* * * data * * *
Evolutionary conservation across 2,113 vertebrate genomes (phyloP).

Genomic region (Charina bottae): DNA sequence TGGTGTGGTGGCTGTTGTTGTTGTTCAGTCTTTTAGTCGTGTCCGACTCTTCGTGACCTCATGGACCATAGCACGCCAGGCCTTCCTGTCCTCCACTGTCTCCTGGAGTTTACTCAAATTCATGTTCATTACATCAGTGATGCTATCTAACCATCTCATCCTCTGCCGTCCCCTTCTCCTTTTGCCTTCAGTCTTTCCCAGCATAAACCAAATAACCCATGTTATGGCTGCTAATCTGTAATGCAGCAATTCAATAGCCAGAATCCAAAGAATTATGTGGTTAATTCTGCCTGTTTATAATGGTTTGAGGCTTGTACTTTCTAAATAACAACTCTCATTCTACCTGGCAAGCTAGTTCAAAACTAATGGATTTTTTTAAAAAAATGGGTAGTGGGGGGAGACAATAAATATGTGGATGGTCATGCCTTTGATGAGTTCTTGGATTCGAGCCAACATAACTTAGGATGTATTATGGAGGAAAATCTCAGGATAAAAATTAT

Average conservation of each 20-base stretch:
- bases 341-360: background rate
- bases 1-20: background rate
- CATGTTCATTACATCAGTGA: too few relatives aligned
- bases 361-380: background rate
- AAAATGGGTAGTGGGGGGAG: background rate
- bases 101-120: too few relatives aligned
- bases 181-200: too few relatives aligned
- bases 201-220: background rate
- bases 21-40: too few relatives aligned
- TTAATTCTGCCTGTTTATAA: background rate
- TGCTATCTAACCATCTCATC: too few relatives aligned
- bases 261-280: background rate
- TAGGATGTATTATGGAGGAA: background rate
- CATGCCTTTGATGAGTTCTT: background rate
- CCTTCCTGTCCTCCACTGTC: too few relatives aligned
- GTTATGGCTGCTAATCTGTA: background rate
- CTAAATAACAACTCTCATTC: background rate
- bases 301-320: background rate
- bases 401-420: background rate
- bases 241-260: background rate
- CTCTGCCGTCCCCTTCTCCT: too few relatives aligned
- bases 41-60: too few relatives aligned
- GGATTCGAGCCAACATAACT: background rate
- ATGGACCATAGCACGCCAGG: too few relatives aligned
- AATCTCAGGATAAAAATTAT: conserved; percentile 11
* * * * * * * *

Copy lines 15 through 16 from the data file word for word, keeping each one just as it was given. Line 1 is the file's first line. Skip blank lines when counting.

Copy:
- bases 261-280: background rate
- TAGGATGTATTATGGAGGAA: background rate